THURSDAY I was getting a little worried about not having enough work done in my classroom. I headed over and tried to finish doing an inventory of everything so I knew what I needed to order. Luckily I finished that by early afternoon and of course we took our usually lunch/post office break.
Tim, Heather, and I flew out for Dillingham that evening for teacher inservice. When our pilot found out we were from Rexburg, he started telling us about this flight program there, AeroTechnicians, and the man who ran it, Eldon, and his son who taught at the college and also flew. Tim and I got a laugh out of that one. I just shrugged my shoulders and said, oh you mean Lewis, that’s my dad. Heather couldn’t believe we ran into another person we had connections with. She asked if we were going to keep running into old friends the entire trip. At the end of the flight, our pilot mentioned he was from Willow and Tim asked if he knew any Wadmans (Tim’s cousins). Turns out that he had been good friends with them and still exchanges christmas cards. What a small world.
FRIDAY we started new teacher inservice at 7:30 am. There are about 25 new teachers in our district. I believe all of them, with the exception of maybe one, have 3 or less years of teaching experience. Many are first year teachers. We received our laptops and did some technology training. We also were given a presentation of how to survive rural alaska. We were told that we weren’t going to be bothered by bears unless we wore a bacon suit and a spam hat, so to stop worrying. We were repeatedly told to “keep your happy place happy”. The presenter said, if you like oreos, spend the money and buy 20 packages of oreos. Comfort levels are low in the village and it gets lonely, so indulge in the comforts you can.
Friday evening we went shopping for rain gear. Unfortunately, all the stores we went to are running very low on everything. I did buy xtratuf boots though. I think there’s a rule that if you truly want to be Alaskan you have to wear xtratuf boots. I have been wanting them for 4 years now, so it was a bit exciting to actually buy some.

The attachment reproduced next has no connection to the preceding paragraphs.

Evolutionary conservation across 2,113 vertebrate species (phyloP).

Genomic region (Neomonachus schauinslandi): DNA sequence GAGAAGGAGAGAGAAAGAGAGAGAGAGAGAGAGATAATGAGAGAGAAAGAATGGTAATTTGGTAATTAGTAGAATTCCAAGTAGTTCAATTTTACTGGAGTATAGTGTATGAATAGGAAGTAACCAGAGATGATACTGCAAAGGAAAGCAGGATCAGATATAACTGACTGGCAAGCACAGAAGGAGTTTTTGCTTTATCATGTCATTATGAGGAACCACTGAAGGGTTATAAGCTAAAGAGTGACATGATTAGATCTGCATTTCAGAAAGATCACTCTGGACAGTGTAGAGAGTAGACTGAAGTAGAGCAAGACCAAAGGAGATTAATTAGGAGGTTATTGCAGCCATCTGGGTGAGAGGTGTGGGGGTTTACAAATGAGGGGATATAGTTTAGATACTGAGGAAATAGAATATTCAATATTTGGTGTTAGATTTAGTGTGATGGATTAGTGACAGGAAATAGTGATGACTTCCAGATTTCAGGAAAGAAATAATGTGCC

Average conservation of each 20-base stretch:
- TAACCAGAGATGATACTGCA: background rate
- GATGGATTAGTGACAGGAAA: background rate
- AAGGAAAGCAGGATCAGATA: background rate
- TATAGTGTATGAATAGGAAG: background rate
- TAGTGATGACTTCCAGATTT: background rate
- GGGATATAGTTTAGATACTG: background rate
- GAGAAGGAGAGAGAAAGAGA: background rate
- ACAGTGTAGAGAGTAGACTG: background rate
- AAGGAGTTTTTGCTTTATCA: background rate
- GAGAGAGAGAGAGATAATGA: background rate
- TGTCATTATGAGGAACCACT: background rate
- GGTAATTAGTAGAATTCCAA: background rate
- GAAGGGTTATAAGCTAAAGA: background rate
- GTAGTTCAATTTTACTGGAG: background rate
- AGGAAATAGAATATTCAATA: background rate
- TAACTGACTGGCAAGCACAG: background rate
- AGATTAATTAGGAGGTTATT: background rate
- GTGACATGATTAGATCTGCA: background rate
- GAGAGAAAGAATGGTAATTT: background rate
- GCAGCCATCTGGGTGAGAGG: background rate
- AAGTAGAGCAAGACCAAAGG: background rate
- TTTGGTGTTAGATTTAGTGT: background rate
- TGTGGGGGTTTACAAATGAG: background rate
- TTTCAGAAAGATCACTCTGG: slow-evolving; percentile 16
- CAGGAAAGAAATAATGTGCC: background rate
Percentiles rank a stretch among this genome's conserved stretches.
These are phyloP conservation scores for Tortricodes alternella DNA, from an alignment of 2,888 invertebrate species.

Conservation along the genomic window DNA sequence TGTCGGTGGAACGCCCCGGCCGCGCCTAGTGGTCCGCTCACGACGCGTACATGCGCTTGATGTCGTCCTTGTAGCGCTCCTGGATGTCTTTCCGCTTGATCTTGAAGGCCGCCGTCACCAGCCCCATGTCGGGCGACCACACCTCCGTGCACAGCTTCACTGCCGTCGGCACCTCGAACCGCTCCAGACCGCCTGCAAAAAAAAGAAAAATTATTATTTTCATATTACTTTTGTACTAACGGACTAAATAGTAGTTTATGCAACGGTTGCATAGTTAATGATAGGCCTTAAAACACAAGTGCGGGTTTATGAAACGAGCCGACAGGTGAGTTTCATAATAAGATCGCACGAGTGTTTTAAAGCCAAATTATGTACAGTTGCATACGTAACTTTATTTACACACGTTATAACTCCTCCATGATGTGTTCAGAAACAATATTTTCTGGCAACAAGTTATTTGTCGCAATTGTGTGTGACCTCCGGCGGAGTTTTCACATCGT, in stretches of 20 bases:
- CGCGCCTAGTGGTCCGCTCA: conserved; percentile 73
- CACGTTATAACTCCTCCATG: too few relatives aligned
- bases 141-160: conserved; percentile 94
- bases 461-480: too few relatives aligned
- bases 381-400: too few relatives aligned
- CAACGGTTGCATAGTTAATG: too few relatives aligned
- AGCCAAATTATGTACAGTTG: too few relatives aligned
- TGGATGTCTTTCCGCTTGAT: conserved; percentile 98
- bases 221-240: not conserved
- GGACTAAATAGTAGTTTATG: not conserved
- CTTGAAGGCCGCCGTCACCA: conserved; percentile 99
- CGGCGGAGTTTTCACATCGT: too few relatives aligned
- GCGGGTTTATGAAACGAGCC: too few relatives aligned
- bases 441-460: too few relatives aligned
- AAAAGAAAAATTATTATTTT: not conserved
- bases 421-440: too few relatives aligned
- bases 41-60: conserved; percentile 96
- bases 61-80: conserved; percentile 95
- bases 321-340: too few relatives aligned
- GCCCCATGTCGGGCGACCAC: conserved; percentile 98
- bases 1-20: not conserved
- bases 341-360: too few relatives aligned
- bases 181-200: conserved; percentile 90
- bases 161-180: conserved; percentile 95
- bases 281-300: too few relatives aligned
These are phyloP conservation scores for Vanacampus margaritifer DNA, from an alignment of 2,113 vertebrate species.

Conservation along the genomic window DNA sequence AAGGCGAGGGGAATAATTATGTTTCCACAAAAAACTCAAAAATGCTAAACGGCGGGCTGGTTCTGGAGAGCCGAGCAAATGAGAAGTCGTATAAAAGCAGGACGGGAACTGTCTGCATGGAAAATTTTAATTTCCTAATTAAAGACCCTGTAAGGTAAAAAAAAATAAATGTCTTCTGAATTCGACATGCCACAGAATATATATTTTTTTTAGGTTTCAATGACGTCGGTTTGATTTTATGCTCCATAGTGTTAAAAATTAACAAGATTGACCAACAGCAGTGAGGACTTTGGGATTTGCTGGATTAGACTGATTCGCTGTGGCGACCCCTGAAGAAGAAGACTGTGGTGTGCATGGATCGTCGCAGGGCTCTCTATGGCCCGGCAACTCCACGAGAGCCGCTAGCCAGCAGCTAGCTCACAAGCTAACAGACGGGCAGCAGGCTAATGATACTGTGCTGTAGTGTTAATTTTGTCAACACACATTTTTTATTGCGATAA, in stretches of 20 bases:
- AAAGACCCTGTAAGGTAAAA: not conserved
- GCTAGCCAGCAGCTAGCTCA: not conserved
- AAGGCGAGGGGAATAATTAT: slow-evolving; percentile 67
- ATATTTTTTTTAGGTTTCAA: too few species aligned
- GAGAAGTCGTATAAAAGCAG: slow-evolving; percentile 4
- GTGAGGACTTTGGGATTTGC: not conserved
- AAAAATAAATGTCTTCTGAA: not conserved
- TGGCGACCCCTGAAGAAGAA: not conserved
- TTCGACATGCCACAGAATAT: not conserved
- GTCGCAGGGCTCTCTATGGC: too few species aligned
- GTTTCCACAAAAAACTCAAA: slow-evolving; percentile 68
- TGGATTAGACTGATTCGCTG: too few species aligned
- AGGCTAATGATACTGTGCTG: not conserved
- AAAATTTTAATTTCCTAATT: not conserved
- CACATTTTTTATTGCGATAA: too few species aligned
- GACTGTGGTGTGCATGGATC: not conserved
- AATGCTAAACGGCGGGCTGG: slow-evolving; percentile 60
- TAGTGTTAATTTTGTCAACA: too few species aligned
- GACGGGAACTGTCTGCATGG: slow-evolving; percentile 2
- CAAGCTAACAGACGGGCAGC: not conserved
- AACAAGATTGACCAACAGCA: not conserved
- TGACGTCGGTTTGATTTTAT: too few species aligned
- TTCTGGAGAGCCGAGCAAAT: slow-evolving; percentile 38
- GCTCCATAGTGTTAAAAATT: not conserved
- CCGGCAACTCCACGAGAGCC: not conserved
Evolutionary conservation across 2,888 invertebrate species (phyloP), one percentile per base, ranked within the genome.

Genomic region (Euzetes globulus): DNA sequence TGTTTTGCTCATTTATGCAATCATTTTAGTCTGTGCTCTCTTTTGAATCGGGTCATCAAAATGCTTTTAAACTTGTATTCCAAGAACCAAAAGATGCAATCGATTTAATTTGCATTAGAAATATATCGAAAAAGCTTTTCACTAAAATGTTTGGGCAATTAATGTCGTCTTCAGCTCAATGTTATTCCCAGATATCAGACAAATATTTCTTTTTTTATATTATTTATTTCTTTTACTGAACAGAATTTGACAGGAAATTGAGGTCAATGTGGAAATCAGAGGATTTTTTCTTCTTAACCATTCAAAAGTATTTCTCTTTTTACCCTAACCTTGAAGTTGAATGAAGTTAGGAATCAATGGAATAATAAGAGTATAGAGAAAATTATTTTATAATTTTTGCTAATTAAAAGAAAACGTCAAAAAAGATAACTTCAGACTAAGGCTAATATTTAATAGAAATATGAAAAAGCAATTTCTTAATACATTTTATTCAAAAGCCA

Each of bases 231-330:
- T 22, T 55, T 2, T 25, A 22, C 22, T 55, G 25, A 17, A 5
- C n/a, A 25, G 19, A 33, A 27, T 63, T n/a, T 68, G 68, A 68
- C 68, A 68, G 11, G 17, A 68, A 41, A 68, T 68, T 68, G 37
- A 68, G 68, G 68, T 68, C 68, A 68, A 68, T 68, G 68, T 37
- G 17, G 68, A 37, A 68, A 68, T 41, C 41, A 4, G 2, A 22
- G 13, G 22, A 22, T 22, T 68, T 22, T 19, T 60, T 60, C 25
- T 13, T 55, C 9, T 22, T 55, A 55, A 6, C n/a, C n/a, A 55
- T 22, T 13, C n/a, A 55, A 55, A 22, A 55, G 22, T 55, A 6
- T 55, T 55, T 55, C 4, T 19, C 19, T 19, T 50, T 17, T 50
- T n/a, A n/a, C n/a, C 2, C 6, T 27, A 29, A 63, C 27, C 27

SATURDAY we went back for more inservice. This time our presenters were 4 native ladies in the district. They talked about culture and gave us some tips in how to behave and how to impress the kids. They taught us the 18 letter Yup’ik alphabet and about 100 words. Yeah, I might remember one. It was hard. They have a lot of q’s and r’s and l’s that are really hard to pronounce. I’m trying to remember just a couple words, but I’m not sure I’ll be successful. We did find out what the kids had been calling us though: kassaqs. It means outsider. Anyone who is not from the village is referred to as a kassaq.
SUNDAY, today, we slept in and then went to church. The branch president came and picked us up. The church building is fairly small, similar in size to Skagway’s building. On the way to church the branch president asked us if we’d be willing to speak. He clarified that he just would like us to tell a little about ourselves and bear our testimonies. That was pretty doable. I was worried for a few seconds though. There were probably 15-20 people at church: 5 of them were visitors. The speakers were both youth speakers and one of the prayers was said by a youth as well. The Sunday school teacher wasn’t there, so we just went straight into our third meeting. Immediately following church, we had a potluck dinner: smoked moose and awesome funeral potatoes. Tim and I really were treated well. We had a ride to and from church and we were fed.
I am really appreciating being a member of The Church of Jesus Christ of Latter-Day Saints. Aside from the spiritual blessings, it is great have a worldwide network of friends. Everywhere we’ve gone, we’ve meet friendly, helpful faces. We have been spending a lot of time with Heather and she has commented many times on how cool it is that we have friends everywhere and she has been a bit astounded that we find friends so easily. It is great to know that we have people close that will watch out for us and that we will be able to watch out for other people as well.